Happy Go Lucky

‘You can’t make everyone happy.’

‘No harm in trying, though, is there?’

I’ve never seen a Mike Leigh film but this ‘anti-miserabilist’ story of a relentlessly upbeat primary school teacher merits his reputation as the grand old man of British film. Lots of people pretend to be positive, sometimes out of a desire to suppress pain, or as a means of social control. But Happy Go Lucky’s Poppy is a genuinely good, outgoing woman dedicated to making everyone’s lives that little bit better. Whether she’s clubbing, breaking up a playground fight or attempting flamenco, she acts with warmth, humour and candid sensuality. Everyone pretends to be non-judgemental as well, but only Poppy would spend ten minutes chatting to a homeless person in the dark, and actually seem interested in his nonsensical replies.

The film put me in mind of this quote from Richard Curtis:

I really do believe that there is a tremendous amount of optimism, goodness and love in the world and that it is under-represented. But if you do feel it and experience it then you should write about it. The dark side is always dominant. What is the nastiest thing that has happened to me? What is the worst thing I can imagine happening to me? What were the worst three days of my life? Ah. I shall write about that. It is a sort of sentimental conspiracy about violence. You write a play about a soldier going AWOL and stabbing a single mother and they say it is a searing indictment of modern British society. It has never happened once in my entire life. Whereas you write a play about a guy falling in love with a girl which happens a million times a day in every corner of the world and it’s called blazingly unrealistic sentimental rubbish. It has always been that way. Nobody has really written anything intelligent about Shakespeare’s comedies. People prefer to write about tragedies because they can’t get to the bottom of happiness or comedy.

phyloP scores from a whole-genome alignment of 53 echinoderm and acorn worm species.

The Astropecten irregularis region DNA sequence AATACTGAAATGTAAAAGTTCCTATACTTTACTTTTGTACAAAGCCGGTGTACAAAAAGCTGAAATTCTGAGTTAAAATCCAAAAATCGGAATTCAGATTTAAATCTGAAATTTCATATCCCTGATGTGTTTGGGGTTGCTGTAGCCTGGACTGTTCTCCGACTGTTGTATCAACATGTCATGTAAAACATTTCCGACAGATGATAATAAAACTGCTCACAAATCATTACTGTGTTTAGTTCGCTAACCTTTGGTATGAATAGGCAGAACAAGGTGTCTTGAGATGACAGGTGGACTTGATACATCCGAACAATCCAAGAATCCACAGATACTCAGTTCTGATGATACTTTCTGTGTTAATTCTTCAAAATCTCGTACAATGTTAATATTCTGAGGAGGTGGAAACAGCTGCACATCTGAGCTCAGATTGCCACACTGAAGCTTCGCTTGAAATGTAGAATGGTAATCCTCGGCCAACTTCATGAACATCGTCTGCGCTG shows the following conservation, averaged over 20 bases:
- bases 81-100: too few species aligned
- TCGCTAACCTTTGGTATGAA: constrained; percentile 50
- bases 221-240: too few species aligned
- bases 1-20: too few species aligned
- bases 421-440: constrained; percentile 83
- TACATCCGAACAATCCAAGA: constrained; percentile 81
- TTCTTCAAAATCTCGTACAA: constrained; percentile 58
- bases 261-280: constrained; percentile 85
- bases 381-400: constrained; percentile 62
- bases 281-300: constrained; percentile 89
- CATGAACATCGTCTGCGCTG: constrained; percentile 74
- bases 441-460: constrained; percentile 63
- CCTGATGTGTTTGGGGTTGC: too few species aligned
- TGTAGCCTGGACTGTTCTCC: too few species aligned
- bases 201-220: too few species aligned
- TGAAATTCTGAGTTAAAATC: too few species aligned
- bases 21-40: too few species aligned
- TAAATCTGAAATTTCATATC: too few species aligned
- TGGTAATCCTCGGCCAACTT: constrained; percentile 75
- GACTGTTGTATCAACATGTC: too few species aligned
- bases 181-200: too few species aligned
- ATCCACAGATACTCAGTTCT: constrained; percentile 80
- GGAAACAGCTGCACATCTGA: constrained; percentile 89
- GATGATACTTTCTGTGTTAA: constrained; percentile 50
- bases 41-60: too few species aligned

But Curtis’s films tend to irritate the intelligent audience because they concentrate on the lives of the rich and depict a impossibly shiny and compliant world. By contrast, the London of Happy Go Lucky is recognisably ours. It’s a London of graffitied tenements and underfunded schools. Poppy’s bike is stolen in the first few minutes, she puts her back out from trampolining, one of her pupils is being battered at home, she rents a flat with a longtime friend, her love life is nonexistent. Poppy isn’t blind or naive. She acknowledges the darkness but does not let it affect her.

Instead she appreciates the pleasures many take for granted: having a beer after work, getting wrecked with her friends, making bird hats for class. In one of the film’s best scenes, Poppy’s married and pregnant older sister nags the teacher about her single lifestyle: ‘You’re thirty… thirty-five is considered a high risk mother… when are you getting on the property ladder, when are you going to get a mortgage?’ It’s obvious to us that Poppy’s sister Helen is lashing out because she envies Poppy’s freedom, but it’s left to others to acknowledge the insecurity Helen feels about her own life choices.

The film’s centre is Poppy’s relationship with Scott, her driving instructor and a disturbed and disturbing man. Scott is everything Poppy is not: bitter, prejudiced, conspiratorial, pedantic, narrow-minded and sexually repressed. Leigh pins down Scott’s character in his very first scene, when the driving instructor refuses to shake Poppy’s hand. He provides the film’s darkness.

It’s a classic device to throw two antithetical people together and force them to get on, and you can’t get much more claustrophobic than the cramped hub of an automobile. In each succeeding lesson Scott deteriorates a little more, ranting about numerology and multiculturalism while hurling the car around at terrifying speeds. Most of the time, Poppy isn’t fazed by this. She follows his tangents. She teases him but doesn’t, in my view, lead him on. Leigh says on the DVD extra that Poppy just wants to help Scott rather than torment him.

By the end of the film, Poppy has changed a little. She’s realised a hard truth about the world – that some people cannot be saved. This makes her more reflective and subdued, as if something’s shifted inside her chest. But it’s obvious she still believes that we only get one life: best to make that life a positive experience, both for yourself and for others around you.

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One Response to “Happy Go Lucky”

  1. Cinema Paradiso Says:

    Great movie and director, we are just celebrating our 10th Anniversary so check out page on our website is entirely dedicated to Mike Leigh.

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